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Halloween: An ungodly import?

Only 35 percent of French celebrated Halloween last year
Only 35 percent of French celebrated Halloween last year

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Ungodly U.S. import

PARIS (Reuters) -- Saints instead of witches, pop songs instead of hooting owls, "Christian cake" instead of pumpkins -- France's Catholics are trying everything to fend off a Halloween celebration they say is an ungodly U.S. import.

As hordes of French children dress up as witches and monsters on Friday night, some 10,000 Christians are expected at a free rock concert in Paris to celebrate the Christian All Saint's Day on Saturday and Sunday's Festival of the Dead.

"Halloween has put these Christian holidays into the shade. Lots of young people don't even know them any more," said Ines Azais, in charge of an initiative by the French Catholic Church.

"Halloween plays with death, it wants to scare us. But we want to show that we're not afraid of death. We believe in resurrection and want to celebrate life," she told Reuters.

Pumpkin decorations and "haunted castle" theme parties, associated with the Halloween holiday in the United States, have only recently arrived in France, a country keen to protect itself from what it sees as U.S. cultural dominance.

Around 35 percent of French celebrated Halloween last year, slightly up on 2001, according to a survey in Le Figaro daily. Some bakeries are also turning their backs on pumpkins and cobwebs, which are prominently displayed in many French shops around Halloween, and have put up figurines of saints in their windows instead.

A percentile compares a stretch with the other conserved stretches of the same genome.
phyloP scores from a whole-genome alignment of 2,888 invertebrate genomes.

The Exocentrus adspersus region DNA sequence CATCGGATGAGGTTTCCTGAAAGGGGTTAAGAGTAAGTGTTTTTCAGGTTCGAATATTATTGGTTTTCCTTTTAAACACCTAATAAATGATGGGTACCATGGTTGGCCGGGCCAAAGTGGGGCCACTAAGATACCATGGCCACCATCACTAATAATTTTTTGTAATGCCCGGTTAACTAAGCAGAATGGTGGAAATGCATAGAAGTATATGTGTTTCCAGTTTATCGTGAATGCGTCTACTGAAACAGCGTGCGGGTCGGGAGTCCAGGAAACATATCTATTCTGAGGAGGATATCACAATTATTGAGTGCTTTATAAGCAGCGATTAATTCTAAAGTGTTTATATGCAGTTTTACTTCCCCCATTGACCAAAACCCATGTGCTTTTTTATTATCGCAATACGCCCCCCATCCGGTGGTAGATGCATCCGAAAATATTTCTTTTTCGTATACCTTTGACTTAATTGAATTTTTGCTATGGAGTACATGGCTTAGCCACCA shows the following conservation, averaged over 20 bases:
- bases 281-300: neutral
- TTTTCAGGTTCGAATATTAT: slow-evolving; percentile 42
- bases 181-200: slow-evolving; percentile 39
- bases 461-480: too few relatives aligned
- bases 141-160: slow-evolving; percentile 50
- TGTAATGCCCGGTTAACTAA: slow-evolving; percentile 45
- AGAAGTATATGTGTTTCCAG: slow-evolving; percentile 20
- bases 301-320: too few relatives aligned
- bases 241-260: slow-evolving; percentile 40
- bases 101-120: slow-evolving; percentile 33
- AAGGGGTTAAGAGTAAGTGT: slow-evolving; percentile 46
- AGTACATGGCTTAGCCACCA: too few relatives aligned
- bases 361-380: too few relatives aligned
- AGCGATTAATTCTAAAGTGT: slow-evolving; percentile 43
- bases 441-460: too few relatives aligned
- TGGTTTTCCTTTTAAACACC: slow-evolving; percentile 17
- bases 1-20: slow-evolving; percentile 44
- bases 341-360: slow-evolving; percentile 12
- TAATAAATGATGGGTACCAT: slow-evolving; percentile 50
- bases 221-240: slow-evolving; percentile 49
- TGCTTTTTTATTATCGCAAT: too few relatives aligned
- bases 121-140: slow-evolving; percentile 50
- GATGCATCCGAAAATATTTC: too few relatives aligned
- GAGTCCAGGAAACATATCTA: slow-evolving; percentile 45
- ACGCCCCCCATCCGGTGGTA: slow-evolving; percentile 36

"Halloween isn't French at all," said Odile Roussel, whose Paris bakery was equipped with its "saints kit" by a church initiative. It includes notes on different saints and a special recipe for a pistachio and nut-flavoured "All Saint's cake."

"It's very popular. Clients like the fact that the cake represents a Christian event," Roussel said.

Striking a less religious note, fast food chain Flunch is also making a stand against Halloween products by celebrating an ancient local tradition -- the Gallic New Year -- instead.

Following in the footsteps of plucky cartoon character Asterix, diners eat dishes such as boar and cabbage in stores decorated with cardboard druids, and can find an inflatable helmet or sword in their meal.

Copyright 2003 Reuters. All rights reserved. This material may not be published, broadcast, rewritten, or redistributed.

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